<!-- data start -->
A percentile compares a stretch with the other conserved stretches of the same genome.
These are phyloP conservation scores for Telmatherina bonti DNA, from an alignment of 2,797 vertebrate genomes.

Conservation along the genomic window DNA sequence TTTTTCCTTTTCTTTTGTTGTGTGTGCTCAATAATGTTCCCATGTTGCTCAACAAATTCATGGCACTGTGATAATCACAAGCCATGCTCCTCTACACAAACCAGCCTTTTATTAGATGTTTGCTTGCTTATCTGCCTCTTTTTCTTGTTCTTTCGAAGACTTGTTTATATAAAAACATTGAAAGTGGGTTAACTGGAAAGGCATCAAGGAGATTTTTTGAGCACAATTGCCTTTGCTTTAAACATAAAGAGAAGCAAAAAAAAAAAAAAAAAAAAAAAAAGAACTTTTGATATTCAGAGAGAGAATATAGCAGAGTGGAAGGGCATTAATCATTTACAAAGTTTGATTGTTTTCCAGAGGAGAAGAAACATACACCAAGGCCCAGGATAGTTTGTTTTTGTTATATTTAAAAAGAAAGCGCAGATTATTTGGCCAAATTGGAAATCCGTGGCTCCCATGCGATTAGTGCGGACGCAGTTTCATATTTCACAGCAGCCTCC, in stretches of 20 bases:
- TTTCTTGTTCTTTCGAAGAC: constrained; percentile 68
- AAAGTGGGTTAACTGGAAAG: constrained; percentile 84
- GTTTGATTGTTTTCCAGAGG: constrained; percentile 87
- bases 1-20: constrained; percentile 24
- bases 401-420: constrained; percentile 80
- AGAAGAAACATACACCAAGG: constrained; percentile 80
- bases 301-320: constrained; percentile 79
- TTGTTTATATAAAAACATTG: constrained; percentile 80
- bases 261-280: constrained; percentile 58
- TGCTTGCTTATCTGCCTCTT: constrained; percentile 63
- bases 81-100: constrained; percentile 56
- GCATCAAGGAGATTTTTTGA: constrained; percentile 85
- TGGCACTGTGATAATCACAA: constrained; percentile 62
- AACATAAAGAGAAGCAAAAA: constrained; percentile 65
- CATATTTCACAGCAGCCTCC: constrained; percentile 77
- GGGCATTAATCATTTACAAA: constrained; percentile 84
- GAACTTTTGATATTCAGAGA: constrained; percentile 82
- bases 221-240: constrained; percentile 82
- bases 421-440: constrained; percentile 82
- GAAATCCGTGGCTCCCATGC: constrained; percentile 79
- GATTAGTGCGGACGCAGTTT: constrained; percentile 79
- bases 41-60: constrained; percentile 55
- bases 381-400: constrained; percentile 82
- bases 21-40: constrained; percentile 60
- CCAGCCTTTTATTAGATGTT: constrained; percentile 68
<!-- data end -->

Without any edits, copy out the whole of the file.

A percentile compares a stretch with the other conserved stretches of the same genome.
These are phyloP conservation scores for Telmatherina bonti DNA, from an alignment of 2,797 vertebrate genomes.

Conservation along the genomic window DNA sequence TTTTTCCTTTTCTTTTGTTGTGTGTGCTCAATAATGTTCCCATGTTGCTCAACAAATTCATGGCACTGTGATAATCACAAGCCATGCTCCTCTACACAAACCAGCCTTTTATTAGATGTTTGCTTGCTTATCTGCCTCTTTTTCTTGTTCTTTCGAAGACTTGTTTATATAAAAACATTGAAAGTGGGTTAACTGGAAAGGCATCAAGGAGATTTTTTGAGCACAATTGCCTTTGCTTTAAACATAAAGAGAAGCAAAAAAAAAAAAAAAAAAAAAAAAAGAACTTTTGATATTCAGAGAGAGAATATAGCAGAGTGGAAGGGCATTAATCATTTACAAAGTTTGATTGTTTTCCAGAGGAGAAGAAACATACACCAAGGCCCAGGATAGTTTGTTTTTGTTATATTTAAAAAGAAAGCGCAGATTATTTGGCCAAATTGGAAATCCGTGGCTCCCATGCGATTAGTGCGGACGCAGTTTCATATTTCACAGCAGCCTCC, in stretches of 20 bases:
- TTTCTTGTTCTTTCGAAGAC: constrained; percentile 68
- AAAGTGGGTTAACTGGAAAG: constrained; percentile 84
- GTTTGATTGTTTTCCAGAGG: constrained; percentile 87
- bases 1-20: constrained; percentile 24
- bases 401-420: constrained; percentile 80
- AGAAGAAACATACACCAAGG: constrained; percentile 80
- bases 301-320: constrained; percentile 79
- TTGTTTATATAAAAACATTG: constrained; percentile 80
- bases 261-280: constrained; percentile 58
- TGCTTGCTTATCTGCCTCTT: constrained; percentile 63
- bases 81-100: constrained; percentile 56
- GCATCAAGGAGATTTTTTGA: constrained; percentile 85
- TGGCACTGTGATAATCACAA: constrained; percentile 62
- AACATAAAGAGAAGCAAAAA: constrained; percentile 65
- CATATTTCACAGCAGCCTCC: constrained; percentile 77
- GGGCATTAATCATTTACAAA: constrained; percentile 84
- GAACTTTTGATATTCAGAGA: constrained; percentile 82
- bases 221-240: constrained; percentile 82
- bases 421-440: constrained; percentile 82
- GAAATCCGTGGCTCCCATGC: constrained; percentile 79
- GATTAGTGCGGACGCAGTTT: constrained; percentile 79
- bases 41-60: constrained; percentile 55
- bases 381-400: constrained; percentile 82
- bases 21-40: constrained; percentile 60
- CCAGCCTTTTATTAGATGTT: constrained; percentile 68